I also reviewed the textual outline that I had been neglecting, brought it up to speed, and started to write the text for the Hero Creation section. I also made a list of sidebars I need to write. Oh, and a list of topics for this #WithGreatProduction blog.

What are your goals for next week?
I’d like to be able to finish the text for hero creation and villain creation. Anything extra would be bonus.

See ya in seven, True Believers!

DEXCON 2015

DEXCON is one of my favorite conventions, I think it’s fair to say that this DEXCON was the best yet! Vinny, Avie, and the entire Double Exposure staff always put on a great show and go above and beyond to be welcoming.

Unfortunately, I came home with a bit of a cold, so my thoughts are a bit more scattered than usual. Also, apologies to anyone I hugged yesterday. Here’s what I played.

THURSDAY
9AM: Companions Tale with Adrian, Bruce, Kirk and Daniel.
–This is the game I’m editing for Laura. It’s at the point where we’re testing that the text actually says what it needs to say. I simply explained the premise of the game, laid out the materials, and sat back taking notes while my awesome players taught themselves the game. It was very insightful, as well as fun and entertaining. There were definite problems identified and the game will be stronger for it! Plus, we told a story of the red-haired hero who founded a new citadel and faced armies of zombies and diverted rivers of hallucinigenic joy-juice.

2PM: Lady Blackbird with Adrian, Rich, Lilith, and Candace, with Markus GMing.
–Lady Blackbird delivered fun character play, as always. I’ve GMed for Markus before, so I knew we were in good hands there. Plus, Rich, Lilith and Adrian are some of my absolute favorite people to play with! Plus, Candance hadn’t played a tabletop RPG in the better part of a decade, but really brought the fun! Adrian had never played LB before, but he is one of the funniest people I know. I handed him Snargle and said “This character was written for you.” I was not wrong.
–I pushed the boundaries of bad playerhood in that game, but I think it worked out okay. I was playing Lady Blackbird, and I tried to play her as a slightly more arrogant Princess Leia from A New Hope. I tried to make her a take-no-crap, if somewhat shrill, entitled woman throughout. Near the end, I revealed that she was running to Uriah Flint because she thought he would use his pirate fleet to fight her oppressive father, the slave-lord. Markus was playing up the angle of Uriah Flint being a terrible womanizer who didn’t even remember me. In the scene where she finally meets Flint, I turned her into a spineless, simpering, lovesick moron who offered her father’s fortune and implied sexual favors for a moment alone with Flint. The reaction of disgust on the faces of everyone at the table was extreme, and rightly so. I was nervous. I pushed on quickly to assert that in the next scene “All that lovesick mooning is just cover so I can get close enough to magically mind-control him so I can use his pirate fleets to fight to free the slaves.” Everyone was cheered, but I’m not sure if I should have tipped my hand earlier.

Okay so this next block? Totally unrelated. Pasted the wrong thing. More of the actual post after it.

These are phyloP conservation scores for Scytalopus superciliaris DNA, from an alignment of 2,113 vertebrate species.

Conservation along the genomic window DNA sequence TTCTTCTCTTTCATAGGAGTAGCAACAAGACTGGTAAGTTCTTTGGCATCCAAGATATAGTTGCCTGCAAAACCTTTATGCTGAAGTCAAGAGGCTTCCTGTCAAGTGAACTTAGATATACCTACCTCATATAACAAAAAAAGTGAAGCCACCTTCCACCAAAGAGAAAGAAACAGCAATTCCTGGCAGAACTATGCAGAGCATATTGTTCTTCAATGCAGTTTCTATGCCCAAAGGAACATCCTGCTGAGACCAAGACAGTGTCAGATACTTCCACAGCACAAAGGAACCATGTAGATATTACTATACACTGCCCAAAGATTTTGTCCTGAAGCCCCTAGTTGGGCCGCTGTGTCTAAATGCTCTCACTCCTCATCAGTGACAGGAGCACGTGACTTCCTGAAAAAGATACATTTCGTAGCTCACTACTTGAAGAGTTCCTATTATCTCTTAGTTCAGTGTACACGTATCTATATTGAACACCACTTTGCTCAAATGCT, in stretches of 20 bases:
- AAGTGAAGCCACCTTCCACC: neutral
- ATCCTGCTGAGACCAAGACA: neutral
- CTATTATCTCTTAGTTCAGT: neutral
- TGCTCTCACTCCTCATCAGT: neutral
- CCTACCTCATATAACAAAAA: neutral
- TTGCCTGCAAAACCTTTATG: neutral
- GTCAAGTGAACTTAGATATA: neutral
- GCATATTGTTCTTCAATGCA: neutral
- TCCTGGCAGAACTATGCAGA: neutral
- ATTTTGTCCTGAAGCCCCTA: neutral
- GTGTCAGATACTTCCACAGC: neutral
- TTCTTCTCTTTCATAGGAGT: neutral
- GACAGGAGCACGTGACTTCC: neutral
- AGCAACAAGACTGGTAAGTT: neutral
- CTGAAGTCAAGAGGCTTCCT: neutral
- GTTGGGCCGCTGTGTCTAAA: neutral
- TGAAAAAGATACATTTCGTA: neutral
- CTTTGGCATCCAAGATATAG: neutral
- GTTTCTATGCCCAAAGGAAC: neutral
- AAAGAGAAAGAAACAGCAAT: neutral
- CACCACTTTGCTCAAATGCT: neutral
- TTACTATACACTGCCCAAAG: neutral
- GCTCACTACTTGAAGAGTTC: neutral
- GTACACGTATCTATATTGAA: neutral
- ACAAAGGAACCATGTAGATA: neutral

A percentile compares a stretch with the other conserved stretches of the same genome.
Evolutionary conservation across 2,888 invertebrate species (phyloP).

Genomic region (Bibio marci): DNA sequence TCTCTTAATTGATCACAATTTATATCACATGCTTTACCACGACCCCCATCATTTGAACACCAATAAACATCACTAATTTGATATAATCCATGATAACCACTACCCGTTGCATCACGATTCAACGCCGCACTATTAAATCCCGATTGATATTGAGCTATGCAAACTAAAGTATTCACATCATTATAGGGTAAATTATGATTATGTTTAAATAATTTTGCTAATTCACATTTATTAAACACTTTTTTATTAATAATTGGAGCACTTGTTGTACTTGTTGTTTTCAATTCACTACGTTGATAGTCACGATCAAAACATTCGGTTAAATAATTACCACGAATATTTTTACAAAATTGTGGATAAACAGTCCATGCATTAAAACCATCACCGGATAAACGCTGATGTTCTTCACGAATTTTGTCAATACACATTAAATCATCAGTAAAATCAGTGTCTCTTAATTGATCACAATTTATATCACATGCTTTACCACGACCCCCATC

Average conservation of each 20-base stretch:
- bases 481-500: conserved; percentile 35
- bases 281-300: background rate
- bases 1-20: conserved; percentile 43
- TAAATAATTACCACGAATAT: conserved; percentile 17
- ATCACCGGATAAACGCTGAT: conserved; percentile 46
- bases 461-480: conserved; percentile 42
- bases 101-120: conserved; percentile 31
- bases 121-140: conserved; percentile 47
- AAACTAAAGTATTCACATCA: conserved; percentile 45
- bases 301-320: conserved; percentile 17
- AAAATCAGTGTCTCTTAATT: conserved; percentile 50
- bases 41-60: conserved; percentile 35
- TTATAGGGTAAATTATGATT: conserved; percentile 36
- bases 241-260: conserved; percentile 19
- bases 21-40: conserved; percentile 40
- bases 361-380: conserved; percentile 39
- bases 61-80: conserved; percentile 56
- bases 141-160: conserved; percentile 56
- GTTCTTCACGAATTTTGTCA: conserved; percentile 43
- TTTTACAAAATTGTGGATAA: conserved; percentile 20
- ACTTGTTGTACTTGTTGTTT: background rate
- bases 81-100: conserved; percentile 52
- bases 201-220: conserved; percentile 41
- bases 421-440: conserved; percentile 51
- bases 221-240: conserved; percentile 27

8PM: Dictionary of Mu with Rebecca, Ben, Jeff, Sweeney and Jim Crocker.
–I posted about this earlier, the game was as metal as anything. It had dismemberment, disembowlment, patricide, soul-sacrifice, and even the conception of a new life. I’m glad I got to run Sorcerer for so many who hadn’t played it before. Plus, Sorcerer had never quite clicked for me before. I think that I never quite understood how large a part Color and Situation played in the game, since I was overly focused on System at the time. But I’ve learned a lot more about how to “read the fiction” in the intervening decade. Perhaps there’s a role for me a revivalist of older games.
–My players were awesome! They gave me a round of applause afterward, but they really should have (and were) applauding each other. They really brought to life the characters and their grand, eloquent desires.

FRIDAY
9AM: With Great Power with Mel, Bill, and Bruce.
–A dream table, and a great session. My latest round of tweaks were fruitful and the game is singing now! It draws on the creative wells of players’ internalized superheroic narratives and helps them spew forth in four-color glory. I love it.
–They made a psychic, Doctor Id, and two magical characters: Mister Mystic who could manifest “solid thought” and worked for an other-dimensional arcane Library; and Argent who had been imbued with the powers of the Light Fantastic to battle evil. They faced off against Duke Diablo, who wanted to purge the world of its regrets, permanently. We had earthquakes, demolished buildings, tenure review boards, the battle of paired ancient amulets of power, the clearing of steam over where the heroes should have died but stood to face the villain. Gobs of fun!